Alerted by Joy London’s posting on her Excited Utterance’s blog, I’ve read a new blog, lawyer’s dont’ get it by attorney Charles Uniman. Mr. Uniman discusses contracts as code, an interesting idea. One can take his idea even further by getting a bit techie, namely considering the role of XML. 

It would be handy if contract clauses were “marked up” by XML codes. XML stands for Extensible Markup Language and is to content what HTML is to lay-out. That is, XML allows embedding descriptive tags within content so that, for example, one can label the author, abstract, section headings, and body text as distinct chunks of text.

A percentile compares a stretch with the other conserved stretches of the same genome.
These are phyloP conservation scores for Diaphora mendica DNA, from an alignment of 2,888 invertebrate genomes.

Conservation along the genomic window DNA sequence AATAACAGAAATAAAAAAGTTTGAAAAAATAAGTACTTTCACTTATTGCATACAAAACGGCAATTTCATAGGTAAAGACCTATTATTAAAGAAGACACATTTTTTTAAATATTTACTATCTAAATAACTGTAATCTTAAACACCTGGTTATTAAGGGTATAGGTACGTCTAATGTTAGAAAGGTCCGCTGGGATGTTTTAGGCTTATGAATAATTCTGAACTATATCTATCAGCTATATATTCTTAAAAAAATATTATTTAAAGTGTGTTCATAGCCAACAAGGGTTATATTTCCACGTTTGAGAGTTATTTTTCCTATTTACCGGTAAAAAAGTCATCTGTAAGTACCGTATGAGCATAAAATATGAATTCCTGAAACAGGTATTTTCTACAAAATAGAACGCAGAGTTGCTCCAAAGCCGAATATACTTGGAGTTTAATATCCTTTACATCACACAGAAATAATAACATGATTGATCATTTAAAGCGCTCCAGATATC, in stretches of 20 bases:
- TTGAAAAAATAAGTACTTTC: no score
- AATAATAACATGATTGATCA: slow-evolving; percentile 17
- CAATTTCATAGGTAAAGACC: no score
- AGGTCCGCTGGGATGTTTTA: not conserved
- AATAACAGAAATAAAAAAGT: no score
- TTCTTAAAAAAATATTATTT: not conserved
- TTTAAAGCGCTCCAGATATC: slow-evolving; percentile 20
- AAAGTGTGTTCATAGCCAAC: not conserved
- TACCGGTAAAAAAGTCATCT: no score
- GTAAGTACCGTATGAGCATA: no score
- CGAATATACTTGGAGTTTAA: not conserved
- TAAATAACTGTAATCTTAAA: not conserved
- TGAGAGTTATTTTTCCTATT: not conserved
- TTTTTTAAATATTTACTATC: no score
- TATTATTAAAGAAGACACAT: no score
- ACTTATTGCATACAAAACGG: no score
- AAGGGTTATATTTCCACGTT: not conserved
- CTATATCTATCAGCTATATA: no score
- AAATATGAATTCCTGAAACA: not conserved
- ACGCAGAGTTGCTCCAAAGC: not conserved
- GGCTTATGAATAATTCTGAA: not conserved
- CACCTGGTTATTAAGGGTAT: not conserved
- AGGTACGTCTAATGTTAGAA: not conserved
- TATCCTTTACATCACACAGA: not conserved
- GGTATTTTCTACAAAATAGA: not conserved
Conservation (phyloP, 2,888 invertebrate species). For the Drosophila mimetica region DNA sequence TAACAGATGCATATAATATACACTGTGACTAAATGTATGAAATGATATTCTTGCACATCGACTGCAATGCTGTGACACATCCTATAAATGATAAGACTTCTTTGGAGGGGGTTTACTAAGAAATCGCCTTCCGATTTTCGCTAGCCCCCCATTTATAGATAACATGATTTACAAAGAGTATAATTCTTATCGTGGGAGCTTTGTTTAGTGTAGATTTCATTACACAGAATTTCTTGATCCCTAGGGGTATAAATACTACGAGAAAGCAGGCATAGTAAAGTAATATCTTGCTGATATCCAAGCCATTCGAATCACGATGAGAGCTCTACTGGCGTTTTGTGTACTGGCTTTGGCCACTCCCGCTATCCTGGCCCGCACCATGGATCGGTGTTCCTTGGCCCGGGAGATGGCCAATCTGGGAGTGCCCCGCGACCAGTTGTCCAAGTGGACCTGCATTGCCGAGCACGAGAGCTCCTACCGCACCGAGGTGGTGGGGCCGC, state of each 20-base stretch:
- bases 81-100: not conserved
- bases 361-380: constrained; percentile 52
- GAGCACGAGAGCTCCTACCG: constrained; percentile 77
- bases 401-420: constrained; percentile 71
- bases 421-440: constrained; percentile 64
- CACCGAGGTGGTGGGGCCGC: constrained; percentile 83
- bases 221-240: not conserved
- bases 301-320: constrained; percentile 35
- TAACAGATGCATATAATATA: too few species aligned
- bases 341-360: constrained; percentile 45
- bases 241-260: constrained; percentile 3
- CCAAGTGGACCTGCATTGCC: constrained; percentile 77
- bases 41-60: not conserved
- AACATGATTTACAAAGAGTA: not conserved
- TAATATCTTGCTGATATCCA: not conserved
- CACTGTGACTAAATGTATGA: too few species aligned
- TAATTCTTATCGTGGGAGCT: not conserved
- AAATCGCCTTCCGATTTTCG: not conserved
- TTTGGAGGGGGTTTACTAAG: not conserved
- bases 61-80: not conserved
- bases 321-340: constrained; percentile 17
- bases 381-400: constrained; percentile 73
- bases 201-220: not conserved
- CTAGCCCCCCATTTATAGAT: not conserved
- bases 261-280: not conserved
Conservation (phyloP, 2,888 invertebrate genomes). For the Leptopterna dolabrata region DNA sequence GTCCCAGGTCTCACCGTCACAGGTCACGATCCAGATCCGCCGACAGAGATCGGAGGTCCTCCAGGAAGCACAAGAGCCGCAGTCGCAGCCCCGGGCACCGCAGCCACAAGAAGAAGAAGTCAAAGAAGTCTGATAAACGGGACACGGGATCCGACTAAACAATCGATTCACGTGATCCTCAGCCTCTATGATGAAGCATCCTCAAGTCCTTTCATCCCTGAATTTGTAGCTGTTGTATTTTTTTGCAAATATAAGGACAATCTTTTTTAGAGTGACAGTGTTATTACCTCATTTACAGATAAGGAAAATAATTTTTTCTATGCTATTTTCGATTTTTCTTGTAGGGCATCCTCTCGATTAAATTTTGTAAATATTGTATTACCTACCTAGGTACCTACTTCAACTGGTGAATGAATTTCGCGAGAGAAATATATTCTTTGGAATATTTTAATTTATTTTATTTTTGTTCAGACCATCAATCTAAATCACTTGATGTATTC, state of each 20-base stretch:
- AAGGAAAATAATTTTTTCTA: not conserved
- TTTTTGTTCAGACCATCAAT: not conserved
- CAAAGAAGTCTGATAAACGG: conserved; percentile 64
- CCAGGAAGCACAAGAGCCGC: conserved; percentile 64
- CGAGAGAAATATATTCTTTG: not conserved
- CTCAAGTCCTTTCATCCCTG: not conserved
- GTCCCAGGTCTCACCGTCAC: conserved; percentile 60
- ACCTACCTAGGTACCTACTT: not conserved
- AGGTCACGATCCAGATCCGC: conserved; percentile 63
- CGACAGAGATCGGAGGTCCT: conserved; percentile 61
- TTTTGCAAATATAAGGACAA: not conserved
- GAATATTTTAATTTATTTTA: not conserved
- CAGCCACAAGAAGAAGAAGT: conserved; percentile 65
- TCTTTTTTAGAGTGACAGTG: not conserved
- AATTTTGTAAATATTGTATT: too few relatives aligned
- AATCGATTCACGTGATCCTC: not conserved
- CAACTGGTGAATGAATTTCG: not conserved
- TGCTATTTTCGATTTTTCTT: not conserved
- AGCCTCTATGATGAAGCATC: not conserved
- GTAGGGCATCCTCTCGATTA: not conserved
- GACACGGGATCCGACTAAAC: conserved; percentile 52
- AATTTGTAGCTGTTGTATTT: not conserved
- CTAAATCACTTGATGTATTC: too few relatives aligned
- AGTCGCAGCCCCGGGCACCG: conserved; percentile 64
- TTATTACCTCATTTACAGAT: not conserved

XML could be used to tag clause types so that software could always identify common clause types, for example, indemnification or choice of law. Moreover, XML could also be used to tag the business data in a contract. This could have very high value for clients as it would potentially allow them automatically to integrate rights and obligations embedded in contracts directly into operational systems. For example, in a lease, all dollar amounts and dates could be XML-tagged. Software could then automatically track rent payments due and when renewal or escalation notices need to go out.

Between Mr. Uniman’s idea of “contract as re-usable code” and tagging data elements, there is tremendous potential to reduce the costs of drafting, interpreting, and administering contracts.